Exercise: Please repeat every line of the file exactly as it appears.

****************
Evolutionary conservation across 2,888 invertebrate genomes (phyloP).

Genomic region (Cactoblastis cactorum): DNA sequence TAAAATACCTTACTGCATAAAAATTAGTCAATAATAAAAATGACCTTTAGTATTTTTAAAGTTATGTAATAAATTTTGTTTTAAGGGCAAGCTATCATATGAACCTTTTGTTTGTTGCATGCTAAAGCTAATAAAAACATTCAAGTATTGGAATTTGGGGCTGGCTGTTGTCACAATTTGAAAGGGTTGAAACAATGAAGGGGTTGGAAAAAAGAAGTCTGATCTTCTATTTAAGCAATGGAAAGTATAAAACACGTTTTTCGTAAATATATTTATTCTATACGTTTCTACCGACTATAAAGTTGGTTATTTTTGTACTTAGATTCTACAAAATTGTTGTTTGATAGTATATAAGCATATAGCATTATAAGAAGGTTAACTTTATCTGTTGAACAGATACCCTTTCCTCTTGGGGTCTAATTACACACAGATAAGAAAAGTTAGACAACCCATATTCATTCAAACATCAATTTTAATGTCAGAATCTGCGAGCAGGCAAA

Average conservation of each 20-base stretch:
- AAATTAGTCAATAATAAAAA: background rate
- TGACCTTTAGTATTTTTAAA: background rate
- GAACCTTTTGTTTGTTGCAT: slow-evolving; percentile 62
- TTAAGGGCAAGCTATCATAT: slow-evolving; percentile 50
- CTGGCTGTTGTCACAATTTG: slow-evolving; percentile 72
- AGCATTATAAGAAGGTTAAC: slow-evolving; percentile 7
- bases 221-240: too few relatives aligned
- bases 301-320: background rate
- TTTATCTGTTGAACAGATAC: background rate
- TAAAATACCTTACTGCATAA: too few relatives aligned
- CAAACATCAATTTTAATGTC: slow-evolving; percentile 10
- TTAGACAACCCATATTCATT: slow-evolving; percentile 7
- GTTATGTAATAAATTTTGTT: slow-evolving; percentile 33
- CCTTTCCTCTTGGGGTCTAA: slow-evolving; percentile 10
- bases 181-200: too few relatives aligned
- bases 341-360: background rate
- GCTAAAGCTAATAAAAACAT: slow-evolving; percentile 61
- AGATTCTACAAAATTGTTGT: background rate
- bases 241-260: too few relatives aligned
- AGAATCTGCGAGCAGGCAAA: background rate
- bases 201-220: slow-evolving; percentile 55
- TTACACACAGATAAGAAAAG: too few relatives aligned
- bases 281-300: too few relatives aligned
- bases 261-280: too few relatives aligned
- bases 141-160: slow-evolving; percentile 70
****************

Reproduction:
Evolutionary conservation across 2,888 invertebrate genomes (phyloP).

Genomic region (Cactoblastis cactorum): DNA sequence TAAAATACCTTACTGCATAAAAATTAGTCAATAATAAAAATGACCTTTAGTATTTTTAAAGTTATGTAATAAATTTTGTTTTAAGGGCAAGCTATCATATGAACCTTTTGTTTGTTGCATGCTAAAGCTAATAAAAACATTCAAGTATTGGAATTTGGGGCTGGCTGTTGTCACAATTTGAAAGGGTTGAAACAATGAAGGGGTTGGAAAAAAGAAGTCTGATCTTCTATTTAAGCAATGGAAAGTATAAAACACGTTTTTCGTAAATATATTTATTCTATACGTTTCTACCGACTATAAAGTTGGTTATTTTTGTACTTAGATTCTACAAAATTGTTGTTTGATAGTATATAAGCATATAGCATTATAAGAAGGTTAACTTTATCTGTTGAACAGATACCCTTTCCTCTTGGGGTCTAATTACACACAGATAAGAAAAGTTAGACAACCCATATTCATTCAAACATCAATTTTAATGTCAGAATCTGCGAGCAGGCAAA

Average conservation of each 20-base stretch:
- AAATTAGTCAATAATAAAAA: background rate
- TGACCTTTAGTATTTTTAAA: background rate
- GAACCTTTTGTTTGTTGCAT: slow-evolving; percentile 62
- TTAAGGGCAAGCTATCATAT: slow-evolving; percentile 50
- CTGGCTGTTGTCACAATTTG: slow-evolving; percentile 72
- AGCATTATAAGAAGGTTAAC: slow-evolving; percentile 7
- bases 221-240: too few relatives aligned
- bases 301-320: background rate
- TTTATCTGTTGAACAGATAC: background rate
- TAAAATACCTTACTGCATAA: too few relatives aligned
- CAAACATCAATTTTAATGTC: slow-evolving; percentile 10
- TTAGACAACCCATATTCATT: slow-evolving; percentile 7
- GTTATGTAATAAATTTTGTT: slow-evolving; percentile 33
- CCTTTCCTCTTGGGGTCTAA: slow-evolving; percentile 10
- bases 181-200: too few relatives aligned
- bases 341-360: background rate
- GCTAAAGCTAATAAAAACAT: slow-evolving; percentile 61
- AGATTCTACAAAATTGTTGT: background rate
- bases 241-260: too few relatives aligned
- AGAATCTGCGAGCAGGCAAA: background rate
- bases 201-220: slow-evolving; percentile 55
- TTACACACAGATAAGAAAAG: too few relatives aligned
- bases 281-300: too few relatives aligned
- bases 261-280: too few relatives aligned
- bases 141-160: slow-evolving; percentile 70